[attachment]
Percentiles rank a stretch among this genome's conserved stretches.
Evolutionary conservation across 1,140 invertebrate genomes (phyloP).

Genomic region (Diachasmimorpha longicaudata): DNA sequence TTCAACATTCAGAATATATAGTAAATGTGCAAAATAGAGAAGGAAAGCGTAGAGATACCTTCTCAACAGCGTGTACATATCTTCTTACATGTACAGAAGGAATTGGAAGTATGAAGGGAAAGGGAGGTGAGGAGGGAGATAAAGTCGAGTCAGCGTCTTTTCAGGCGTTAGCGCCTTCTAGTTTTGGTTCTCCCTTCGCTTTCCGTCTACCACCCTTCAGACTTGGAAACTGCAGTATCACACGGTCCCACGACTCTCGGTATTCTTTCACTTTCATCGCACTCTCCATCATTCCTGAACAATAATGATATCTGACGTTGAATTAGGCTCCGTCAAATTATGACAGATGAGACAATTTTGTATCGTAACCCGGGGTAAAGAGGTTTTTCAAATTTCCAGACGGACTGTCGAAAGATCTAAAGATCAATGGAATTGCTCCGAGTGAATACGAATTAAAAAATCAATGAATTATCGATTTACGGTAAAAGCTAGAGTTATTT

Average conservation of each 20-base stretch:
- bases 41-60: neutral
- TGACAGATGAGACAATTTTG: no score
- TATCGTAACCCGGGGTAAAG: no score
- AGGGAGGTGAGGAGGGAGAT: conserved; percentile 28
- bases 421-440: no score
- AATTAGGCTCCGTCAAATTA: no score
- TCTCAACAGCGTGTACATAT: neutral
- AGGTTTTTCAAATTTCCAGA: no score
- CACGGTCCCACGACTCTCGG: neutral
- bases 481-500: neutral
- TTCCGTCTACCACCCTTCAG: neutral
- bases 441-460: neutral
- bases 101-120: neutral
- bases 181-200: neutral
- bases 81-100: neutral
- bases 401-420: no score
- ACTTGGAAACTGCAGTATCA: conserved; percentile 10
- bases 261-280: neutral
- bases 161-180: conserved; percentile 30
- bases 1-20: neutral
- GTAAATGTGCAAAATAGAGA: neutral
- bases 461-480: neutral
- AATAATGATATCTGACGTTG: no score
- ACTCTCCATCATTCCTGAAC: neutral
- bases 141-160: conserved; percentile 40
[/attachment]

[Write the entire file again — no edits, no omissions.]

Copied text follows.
Percentiles rank a stretch among this genome's conserved stretches.
Evolutionary conservation across 1,140 invertebrate genomes (phyloP).

Genomic region (Diachasmimorpha longicaudata): DNA sequence TTCAACATTCAGAATATATAGTAAATGTGCAAAATAGAGAAGGAAAGCGTAGAGATACCTTCTCAACAGCGTGTACATATCTTCTTACATGTACAGAAGGAATTGGAAGTATGAAGGGAAAGGGAGGTGAGGAGGGAGATAAAGTCGAGTCAGCGTCTTTTCAGGCGTTAGCGCCTTCTAGTTTTGGTTCTCCCTTCGCTTTCCGTCTACCACCCTTCAGACTTGGAAACTGCAGTATCACACGGTCCCACGACTCTCGGTATTCTTTCACTTTCATCGCACTCTCCATCATTCCTGAACAATAATGATATCTGACGTTGAATTAGGCTCCGTCAAATTATGACAGATGAGACAATTTTGTATCGTAACCCGGGGTAAAGAGGTTTTTCAAATTTCCAGACGGACTGTCGAAAGATCTAAAGATCAATGGAATTGCTCCGAGTGAATACGAATTAAAAAATCAATGAATTATCGATTTACGGTAAAAGCTAGAGTTATTT

Average conservation of each 20-base stretch:
- bases 41-60: neutral
- TGACAGATGAGACAATTTTG: no score
- TATCGTAACCCGGGGTAAAG: no score
- AGGGAGGTGAGGAGGGAGAT: conserved; percentile 28
- bases 421-440: no score
- AATTAGGCTCCGTCAAATTA: no score
- TCTCAACAGCGTGTACATAT: neutral
- AGGTTTTTCAAATTTCCAGA: no score
- CACGGTCCCACGACTCTCGG: neutral
- bases 481-500: neutral
- TTCCGTCTACCACCCTTCAG: neutral
- bases 441-460: neutral
- bases 101-120: neutral
- bases 181-200: neutral
- bases 81-100: neutral
- bases 401-420: no score
- ACTTGGAAACTGCAGTATCA: conserved; percentile 10
- bases 261-280: neutral
- bases 161-180: conserved; percentile 30
- bases 1-20: neutral
- GTAAATGTGCAAAATAGAGA: neutral
- bases 461-480: neutral
- AATAATGATATCTGACGTTG: no score
- ACTCTCCATCATTCCTGAAC: neutral
- bases 141-160: conserved; percentile 40